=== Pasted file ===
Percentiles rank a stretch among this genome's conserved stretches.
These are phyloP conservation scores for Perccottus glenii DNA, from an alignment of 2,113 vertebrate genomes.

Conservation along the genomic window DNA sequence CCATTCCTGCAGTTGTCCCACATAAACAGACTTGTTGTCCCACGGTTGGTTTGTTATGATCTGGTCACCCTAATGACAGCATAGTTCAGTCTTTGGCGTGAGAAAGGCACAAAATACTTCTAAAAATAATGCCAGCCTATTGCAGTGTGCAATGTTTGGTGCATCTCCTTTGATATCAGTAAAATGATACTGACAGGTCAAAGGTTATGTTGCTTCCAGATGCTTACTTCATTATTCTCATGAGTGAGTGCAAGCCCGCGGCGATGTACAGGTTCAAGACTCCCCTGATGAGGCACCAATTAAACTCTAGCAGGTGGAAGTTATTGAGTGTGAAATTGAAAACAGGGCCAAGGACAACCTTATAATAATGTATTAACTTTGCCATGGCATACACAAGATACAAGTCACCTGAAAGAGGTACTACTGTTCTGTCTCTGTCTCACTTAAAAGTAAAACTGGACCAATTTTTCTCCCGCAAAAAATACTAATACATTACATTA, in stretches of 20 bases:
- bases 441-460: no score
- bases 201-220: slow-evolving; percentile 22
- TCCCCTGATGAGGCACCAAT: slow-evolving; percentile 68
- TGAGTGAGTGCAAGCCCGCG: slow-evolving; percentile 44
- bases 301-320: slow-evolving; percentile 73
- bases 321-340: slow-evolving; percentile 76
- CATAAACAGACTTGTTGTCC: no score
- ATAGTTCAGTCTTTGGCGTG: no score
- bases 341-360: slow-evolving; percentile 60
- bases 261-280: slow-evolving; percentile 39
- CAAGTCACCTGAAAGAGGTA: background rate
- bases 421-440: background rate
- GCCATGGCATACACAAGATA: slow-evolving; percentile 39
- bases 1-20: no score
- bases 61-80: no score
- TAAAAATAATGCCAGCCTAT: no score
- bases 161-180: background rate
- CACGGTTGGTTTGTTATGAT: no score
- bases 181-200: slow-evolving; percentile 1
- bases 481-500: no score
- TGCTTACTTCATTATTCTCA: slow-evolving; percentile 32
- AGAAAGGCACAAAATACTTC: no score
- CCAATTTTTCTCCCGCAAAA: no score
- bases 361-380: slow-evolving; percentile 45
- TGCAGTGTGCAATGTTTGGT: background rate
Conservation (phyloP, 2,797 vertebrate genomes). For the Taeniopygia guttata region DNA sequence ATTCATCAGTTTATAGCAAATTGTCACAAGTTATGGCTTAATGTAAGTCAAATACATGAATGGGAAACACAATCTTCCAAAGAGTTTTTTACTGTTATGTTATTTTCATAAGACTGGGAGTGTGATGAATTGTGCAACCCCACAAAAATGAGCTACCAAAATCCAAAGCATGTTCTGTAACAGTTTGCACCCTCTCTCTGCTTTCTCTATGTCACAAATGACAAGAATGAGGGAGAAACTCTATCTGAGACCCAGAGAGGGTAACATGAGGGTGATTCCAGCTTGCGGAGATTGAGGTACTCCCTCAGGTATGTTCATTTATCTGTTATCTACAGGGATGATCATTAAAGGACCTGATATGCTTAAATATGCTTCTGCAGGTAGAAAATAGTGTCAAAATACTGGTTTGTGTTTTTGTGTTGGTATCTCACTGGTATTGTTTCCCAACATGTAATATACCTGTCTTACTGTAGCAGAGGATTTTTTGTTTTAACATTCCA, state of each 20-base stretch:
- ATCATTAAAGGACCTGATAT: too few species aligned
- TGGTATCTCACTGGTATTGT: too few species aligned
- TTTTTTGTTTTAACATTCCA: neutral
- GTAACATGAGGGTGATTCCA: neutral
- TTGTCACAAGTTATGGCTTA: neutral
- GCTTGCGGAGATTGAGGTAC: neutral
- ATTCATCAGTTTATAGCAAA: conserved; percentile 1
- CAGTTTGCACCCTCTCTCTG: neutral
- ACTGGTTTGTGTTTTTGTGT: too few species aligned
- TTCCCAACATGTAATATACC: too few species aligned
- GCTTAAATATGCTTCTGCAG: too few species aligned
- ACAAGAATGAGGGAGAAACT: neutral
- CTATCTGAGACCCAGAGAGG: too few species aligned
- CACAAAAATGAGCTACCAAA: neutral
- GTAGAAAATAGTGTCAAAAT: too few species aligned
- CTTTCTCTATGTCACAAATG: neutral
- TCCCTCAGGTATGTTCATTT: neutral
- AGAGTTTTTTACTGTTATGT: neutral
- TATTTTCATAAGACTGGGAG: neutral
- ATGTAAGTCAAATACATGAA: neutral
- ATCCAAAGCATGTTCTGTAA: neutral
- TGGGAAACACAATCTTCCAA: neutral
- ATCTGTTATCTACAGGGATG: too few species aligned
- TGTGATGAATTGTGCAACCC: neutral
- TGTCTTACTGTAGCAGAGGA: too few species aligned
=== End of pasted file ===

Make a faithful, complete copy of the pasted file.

Percentiles rank a stretch among this genome's conserved stretches.
These are phyloP conservation scores for Perccottus glenii DNA, from an alignment of 2,113 vertebrate genomes.

Conservation along the genomic window DNA sequence CCATTCCTGCAGTTGTCCCACATAAACAGACTTGTTGTCCCACGGTTGGTTTGTTATGATCTGGTCACCCTAATGACAGCATAGTTCAGTCTTTGGCGTGAGAAAGGCACAAAATACTTCTAAAAATAATGCCAGCCTATTGCAGTGTGCAATGTTTGGTGCATCTCCTTTGATATCAGTAAAATGATACTGACAGGTCAAAGGTTATGTTGCTTCCAGATGCTTACTTCATTATTCTCATGAGTGAGTGCAAGCCCGCGGCGATGTACAGGTTCAAGACTCCCCTGATGAGGCACCAATTAAACTCTAGCAGGTGGAAGTTATTGAGTGTGAAATTGAAAACAGGGCCAAGGACAACCTTATAATAATGTATTAACTTTGCCATGGCATACACAAGATACAAGTCACCTGAAAGAGGTACTACTGTTCTGTCTCTGTCTCACTTAAAAGTAAAACTGGACCAATTTTTCTCCCGCAAAAAATACTAATACATTACATTA, in stretches of 20 bases:
- bases 441-460: no score
- bases 201-220: slow-evolving; percentile 22
- TCCCCTGATGAGGCACCAAT: slow-evolving; percentile 68
- TGAGTGAGTGCAAGCCCGCG: slow-evolving; percentile 44
- bases 301-320: slow-evolving; percentile 73
- bases 321-340: slow-evolving; percentile 76
- CATAAACAGACTTGTTGTCC: no score
- ATAGTTCAGTCTTTGGCGTG: no score
- bases 341-360: slow-evolving; percentile 60
- bases 261-280: slow-evolving; percentile 39
- CAAGTCACCTGAAAGAGGTA: background rate
- bases 421-440: background rate
- GCCATGGCATACACAAGATA: slow-evolving; percentile 39
- bases 1-20: no score
- bases 61-80: no score
- TAAAAATAATGCCAGCCTAT: no score
- bases 161-180: background rate
- CACGGTTGGTTTGTTATGAT: no score
- bases 181-200: slow-evolving; percentile 1
- bases 481-500: no score
- TGCTTACTTCATTATTCTCA: slow-evolving; percentile 32
- AGAAAGGCACAAAATACTTC: no score
- CCAATTTTTCTCCCGCAAAA: no score
- bases 361-380: slow-evolving; percentile 45
- TGCAGTGTGCAATGTTTGGT: background rate
Conservation (phyloP, 2,797 vertebrate genomes). For the Taeniopygia guttata region DNA sequence ATTCATCAGTTTATAGCAAATTGTCACAAGTTATGGCTTAATGTAAGTCAAATACATGAATGGGAAACACAATCTTCCAAAGAGTTTTTTACTGTTATGTTATTTTCATAAGACTGGGAGTGTGATGAATTGTGCAACCCCACAAAAATGAGCTACCAAAATCCAAAGCATGTTCTGTAACAGTTTGCACCCTCTCTCTGCTTTCTCTATGTCACAAATGACAAGAATGAGGGAGAAACTCTATCTGAGACCCAGAGAGGGTAACATGAGGGTGATTCCAGCTTGCGGAGATTGAGGTACTCCCTCAGGTATGTTCATTTATCTGTTATCTACAGGGATGATCATTAAAGGACCTGATATGCTTAAATATGCTTCTGCAGGTAGAAAATAGTGTCAAAATACTGGTTTGTGTTTTTGTGTTGGTATCTCACTGGTATTGTTTCCCAACATGTAATATACCTGTCTTACTGTAGCAGAGGATTTTTTGTTTTAACATTCCA, state of each 20-base stretch:
- ATCATTAAAGGACCTGATAT: too few species aligned
- TGGTATCTCACTGGTATTGT: too few species aligned
- TTTTTTGTTTTAACATTCCA: neutral
- GTAACATGAGGGTGATTCCA: neutral
- TTGTCACAAGTTATGGCTTA: neutral
- GCTTGCGGAGATTGAGGTAC: neutral
- ATTCATCAGTTTATAGCAAA: conserved; percentile 1
- CAGTTTGCACCCTCTCTCTG: neutral
- ACTGGTTTGTGTTTTTGTGT: too few species aligned
- TTCCCAACATGTAATATACC: too few species aligned
- GCTTAAATATGCTTCTGCAG: too few species aligned
- ACAAGAATGAGGGAGAAACT: neutral
- CTATCTGAGACCCAGAGAGG: too few species aligned
- CACAAAAATGAGCTACCAAA: neutral
- GTAGAAAATAGTGTCAAAAT: too few species aligned
- CTTTCTCTATGTCACAAATG: neutral
- TCCCTCAGGTATGTTCATTT: neutral
- AGAGTTTTTTACTGTTATGT: neutral
- TATTTTCATAAGACTGGGAG: neutral
- ATGTAAGTCAAATACATGAA: neutral
- ATCCAAAGCATGTTCTGTAA: neutral
- TGGGAAACACAATCTTCCAA: neutral
- ATCTGTTATCTACAGGGATG: too few species aligned
- TGTGATGAATTGTGCAACCC: neutral
- TGTCTTACTGTAGCAGAGGA: too few species aligned